You’ve done it. You submitted the CV, they’ve called you back. They want an interview. The initial exhilaration is now replaced with minor panic; you now have to face judge, jury and executioner. This is not a drill. How exactly does one prepare for an interview? It will always depend on the company you’re interviewing with and the personalities you’ll meet across the boardroom table (or if you’re as unfortunate as I have been, the kitchen table, because they forgot you were coming). I’ve put together some advice for those of you heading into the interview stage, as it’s often an incredibly daunting part of the hiring process.
Do your research
You should have done the bare minimum in order to tailor your CV, but now is the time to do some real digging. Know the company well. Scour their webpage for links to their social media accounts, their current events, their projects, reviews, publications, and their aims and objectives. As you go, keep a list of queries, questions and points of interest. Bring some of these up in the interview to show that you have done your homework and demonstrate that you are not only interested, you are informed.
Know the company
When you’re thinking about possible questions they could ask, consider how the company operates. How would you fit in with the work they do and the projects they’re involved in? What role do you want and how could you contribute? What do they want from candidates? Why do you want to work there? Review the job spec if you’re stuck for ideas.
When addressing questions, frame your answers using SOAR: – Situation – Obstacles – Actions – Results. The interviewers may give you hypothetical situations, or ask you to provide real life situations from your previous employment (never, ever, badmouth your previous employer in an interview. It will come off as petty and unprofessional). You may be asked something along the lines of “Describe a time when a co-worker and yourself weren't getting along”. Here, you are expected to outline the S and O, as well as the A and R. The R should be positive.
On the day, make sure to bring two clean copies of your CV and a pen. Chances are they will have a copy of your CV ready and waiting, but be one step ahead. Interviewers will go through your CV with you and ask questions relating to the relevant parts of your CV. Take the initiative and show that you are prepared and organised.
Get there about 15 minutes early; you don’t want to loiter with an ever growing mass of nerves. You will be nervous. Remember to breathe and speak slowly and clearly (when your mind is racing, it’s easy to jibber jabber). Dress appropriately for the interview. Email HR beforehand and they will be happy to tell you the dress code. If you need to confirm an address or ask about travel details, do so in advance. Give a strong handshake, remember to smile, sit up straight and maintain eye contact. Even if you’re nervous, you want to exude confidence.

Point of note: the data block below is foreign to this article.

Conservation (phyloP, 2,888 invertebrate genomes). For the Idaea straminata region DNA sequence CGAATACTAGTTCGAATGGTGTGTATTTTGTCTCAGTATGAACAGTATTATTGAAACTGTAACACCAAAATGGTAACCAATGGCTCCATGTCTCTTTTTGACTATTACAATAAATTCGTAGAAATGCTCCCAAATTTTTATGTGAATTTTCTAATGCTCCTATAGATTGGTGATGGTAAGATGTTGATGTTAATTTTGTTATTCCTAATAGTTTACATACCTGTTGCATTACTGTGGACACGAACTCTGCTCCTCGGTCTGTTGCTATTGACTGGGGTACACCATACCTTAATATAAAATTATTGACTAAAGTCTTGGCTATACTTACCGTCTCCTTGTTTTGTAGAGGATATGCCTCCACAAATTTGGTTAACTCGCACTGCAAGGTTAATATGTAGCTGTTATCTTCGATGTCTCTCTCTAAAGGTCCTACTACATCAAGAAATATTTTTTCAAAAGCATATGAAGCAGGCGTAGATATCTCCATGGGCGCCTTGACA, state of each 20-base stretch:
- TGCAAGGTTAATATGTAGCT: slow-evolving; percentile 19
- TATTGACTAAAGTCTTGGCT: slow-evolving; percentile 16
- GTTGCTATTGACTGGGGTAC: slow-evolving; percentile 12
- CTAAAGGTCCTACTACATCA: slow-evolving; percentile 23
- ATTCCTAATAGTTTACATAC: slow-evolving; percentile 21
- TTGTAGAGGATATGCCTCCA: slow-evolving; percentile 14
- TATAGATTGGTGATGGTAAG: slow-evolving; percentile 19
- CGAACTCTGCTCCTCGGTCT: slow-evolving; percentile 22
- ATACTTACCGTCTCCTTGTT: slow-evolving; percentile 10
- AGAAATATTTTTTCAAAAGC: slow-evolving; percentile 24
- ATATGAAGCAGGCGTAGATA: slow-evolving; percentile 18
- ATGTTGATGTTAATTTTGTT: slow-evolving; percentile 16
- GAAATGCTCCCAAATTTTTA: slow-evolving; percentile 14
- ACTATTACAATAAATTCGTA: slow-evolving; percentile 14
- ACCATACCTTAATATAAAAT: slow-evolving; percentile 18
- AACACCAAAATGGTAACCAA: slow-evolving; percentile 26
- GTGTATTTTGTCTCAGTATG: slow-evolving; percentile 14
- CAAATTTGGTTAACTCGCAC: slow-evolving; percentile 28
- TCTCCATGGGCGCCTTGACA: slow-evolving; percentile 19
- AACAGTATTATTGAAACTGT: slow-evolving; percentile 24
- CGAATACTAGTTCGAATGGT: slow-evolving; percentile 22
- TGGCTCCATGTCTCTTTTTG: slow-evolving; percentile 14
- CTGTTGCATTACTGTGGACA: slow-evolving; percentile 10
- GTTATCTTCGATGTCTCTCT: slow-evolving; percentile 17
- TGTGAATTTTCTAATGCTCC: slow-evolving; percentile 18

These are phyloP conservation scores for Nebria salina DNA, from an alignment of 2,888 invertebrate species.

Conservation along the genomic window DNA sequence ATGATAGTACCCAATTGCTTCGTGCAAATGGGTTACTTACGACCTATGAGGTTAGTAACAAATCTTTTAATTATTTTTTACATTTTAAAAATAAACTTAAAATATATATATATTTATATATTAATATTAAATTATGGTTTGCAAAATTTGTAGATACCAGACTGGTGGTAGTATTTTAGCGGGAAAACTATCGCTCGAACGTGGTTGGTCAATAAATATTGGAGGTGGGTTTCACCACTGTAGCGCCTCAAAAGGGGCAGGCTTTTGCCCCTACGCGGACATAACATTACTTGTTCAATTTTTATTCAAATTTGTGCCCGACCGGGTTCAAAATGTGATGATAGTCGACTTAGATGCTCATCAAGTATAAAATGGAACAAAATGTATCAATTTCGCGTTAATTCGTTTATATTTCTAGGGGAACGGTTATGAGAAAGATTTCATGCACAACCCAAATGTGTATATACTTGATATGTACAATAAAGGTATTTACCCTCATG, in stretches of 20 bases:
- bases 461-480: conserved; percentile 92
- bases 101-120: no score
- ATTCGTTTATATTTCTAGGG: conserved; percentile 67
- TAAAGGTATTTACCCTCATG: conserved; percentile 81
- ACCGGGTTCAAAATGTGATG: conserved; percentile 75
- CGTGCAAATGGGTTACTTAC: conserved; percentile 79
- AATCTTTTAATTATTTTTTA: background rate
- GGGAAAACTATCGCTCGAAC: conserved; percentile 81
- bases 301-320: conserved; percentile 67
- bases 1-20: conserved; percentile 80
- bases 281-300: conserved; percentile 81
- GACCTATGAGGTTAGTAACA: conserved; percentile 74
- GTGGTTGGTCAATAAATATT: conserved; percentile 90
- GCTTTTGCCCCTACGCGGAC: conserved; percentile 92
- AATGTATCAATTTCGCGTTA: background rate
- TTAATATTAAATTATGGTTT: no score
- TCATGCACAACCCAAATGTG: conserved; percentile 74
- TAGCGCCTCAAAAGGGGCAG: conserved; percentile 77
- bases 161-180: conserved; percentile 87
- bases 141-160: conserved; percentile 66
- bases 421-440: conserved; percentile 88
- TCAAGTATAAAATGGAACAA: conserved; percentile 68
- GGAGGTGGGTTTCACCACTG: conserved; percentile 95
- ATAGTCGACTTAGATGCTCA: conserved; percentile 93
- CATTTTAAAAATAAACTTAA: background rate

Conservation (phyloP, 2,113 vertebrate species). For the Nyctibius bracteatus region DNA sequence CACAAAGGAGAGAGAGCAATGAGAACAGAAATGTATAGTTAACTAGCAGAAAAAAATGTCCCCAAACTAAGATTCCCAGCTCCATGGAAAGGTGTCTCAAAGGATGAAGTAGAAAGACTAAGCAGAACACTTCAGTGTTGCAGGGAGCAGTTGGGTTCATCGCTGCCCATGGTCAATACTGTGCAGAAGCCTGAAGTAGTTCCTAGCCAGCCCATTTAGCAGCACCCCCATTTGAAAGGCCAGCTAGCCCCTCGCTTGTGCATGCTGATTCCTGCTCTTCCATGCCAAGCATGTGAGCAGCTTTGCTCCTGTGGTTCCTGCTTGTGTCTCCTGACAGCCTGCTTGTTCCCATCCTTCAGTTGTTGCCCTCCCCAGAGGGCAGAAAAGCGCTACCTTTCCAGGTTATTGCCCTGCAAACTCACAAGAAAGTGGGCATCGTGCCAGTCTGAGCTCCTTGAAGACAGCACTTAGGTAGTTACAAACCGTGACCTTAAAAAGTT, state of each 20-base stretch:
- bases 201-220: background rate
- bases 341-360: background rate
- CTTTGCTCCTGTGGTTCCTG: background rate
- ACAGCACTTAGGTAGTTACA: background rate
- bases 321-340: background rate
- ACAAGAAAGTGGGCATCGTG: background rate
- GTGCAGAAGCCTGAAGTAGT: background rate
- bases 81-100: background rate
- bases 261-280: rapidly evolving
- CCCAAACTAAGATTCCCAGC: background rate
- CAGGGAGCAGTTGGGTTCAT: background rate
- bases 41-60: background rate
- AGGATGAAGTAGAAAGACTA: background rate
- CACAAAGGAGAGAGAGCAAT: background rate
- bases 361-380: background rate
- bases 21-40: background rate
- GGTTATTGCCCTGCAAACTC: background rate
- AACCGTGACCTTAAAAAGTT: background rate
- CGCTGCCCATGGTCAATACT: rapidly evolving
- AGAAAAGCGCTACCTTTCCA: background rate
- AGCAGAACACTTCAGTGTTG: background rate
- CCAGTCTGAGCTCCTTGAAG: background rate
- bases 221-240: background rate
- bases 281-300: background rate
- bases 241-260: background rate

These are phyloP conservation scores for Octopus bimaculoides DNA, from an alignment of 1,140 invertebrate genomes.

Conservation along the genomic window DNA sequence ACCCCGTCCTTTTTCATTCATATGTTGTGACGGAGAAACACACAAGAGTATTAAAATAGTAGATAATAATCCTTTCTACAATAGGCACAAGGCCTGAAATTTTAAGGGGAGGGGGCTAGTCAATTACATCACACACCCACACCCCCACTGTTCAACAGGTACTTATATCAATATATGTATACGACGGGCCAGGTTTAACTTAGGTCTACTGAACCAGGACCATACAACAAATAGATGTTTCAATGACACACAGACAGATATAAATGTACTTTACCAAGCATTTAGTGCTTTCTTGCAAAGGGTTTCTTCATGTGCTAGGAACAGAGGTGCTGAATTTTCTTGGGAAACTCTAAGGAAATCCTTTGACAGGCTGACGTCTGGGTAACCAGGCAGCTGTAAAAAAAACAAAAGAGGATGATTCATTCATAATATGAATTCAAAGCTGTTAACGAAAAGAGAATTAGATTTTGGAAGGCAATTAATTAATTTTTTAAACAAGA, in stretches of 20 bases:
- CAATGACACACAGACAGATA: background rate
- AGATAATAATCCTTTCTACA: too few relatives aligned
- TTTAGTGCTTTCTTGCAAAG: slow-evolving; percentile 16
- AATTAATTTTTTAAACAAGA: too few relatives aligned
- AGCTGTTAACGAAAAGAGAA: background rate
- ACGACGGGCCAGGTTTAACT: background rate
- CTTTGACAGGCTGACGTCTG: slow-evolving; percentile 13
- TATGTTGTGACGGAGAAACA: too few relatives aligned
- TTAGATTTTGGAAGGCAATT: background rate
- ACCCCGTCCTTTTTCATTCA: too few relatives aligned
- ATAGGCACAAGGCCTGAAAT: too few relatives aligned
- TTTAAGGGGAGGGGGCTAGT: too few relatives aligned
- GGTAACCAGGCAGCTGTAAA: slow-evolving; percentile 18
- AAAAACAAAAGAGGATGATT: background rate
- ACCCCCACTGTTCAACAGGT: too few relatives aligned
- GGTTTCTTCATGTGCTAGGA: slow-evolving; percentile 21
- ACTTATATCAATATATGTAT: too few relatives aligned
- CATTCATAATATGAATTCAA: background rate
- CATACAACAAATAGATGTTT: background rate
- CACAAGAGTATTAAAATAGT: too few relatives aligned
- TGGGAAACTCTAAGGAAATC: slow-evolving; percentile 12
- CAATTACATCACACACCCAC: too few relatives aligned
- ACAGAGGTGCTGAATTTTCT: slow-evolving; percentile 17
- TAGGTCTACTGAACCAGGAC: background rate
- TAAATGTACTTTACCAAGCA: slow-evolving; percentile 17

This is generally how an interview progresses. The interviewers will introduce themselves and exchange handshakes and pleasantries. They’ll start off by outlining the demands of the position and perhaps give you a bit of background about the company and themselves (but you will know all of this because of your extensive research). Your interviewers will then ask you to tell them a little bit about yourself; be honest and be conversational. It’s not a Garda vet. Having broken the ice, the interviewers will move on to the business side of things. This is where they will go through your CV and ask the difficult questions. You should do most of the talking; they are trying to get to know you as a candidate. They will then ask if you have any questions (hint: yes you do). Prepare four, ask one or two. Something along the lines of “What do you enjoy about working here?” Finally, as you conclude the interview and say your goodbyes, don’t forget to say thank you. Regardless of the outcome, it ends the interview on a positive note for both the interviewers and interviewee.
If in the event that the interview does not go well, write down what you think you did wrong, and how you would handle it next time (I did not anticipate a question about progression to a different department within an industry; it cost me the job). Learn from it. Then forgive yourself and move on from it. It’s important to maintain belief in yourself, even after disappointment.
If the interview does go well, make a note of what you think you did right, it’s important to reflect on the positives. Interviewing is not easy, and it’s likely that you’ll have to go through the process numerous times before you nail it. Congratulate yourself when you do. You deserve a pat on the back, a large cappuccino and a salad. You’re a yuppie now.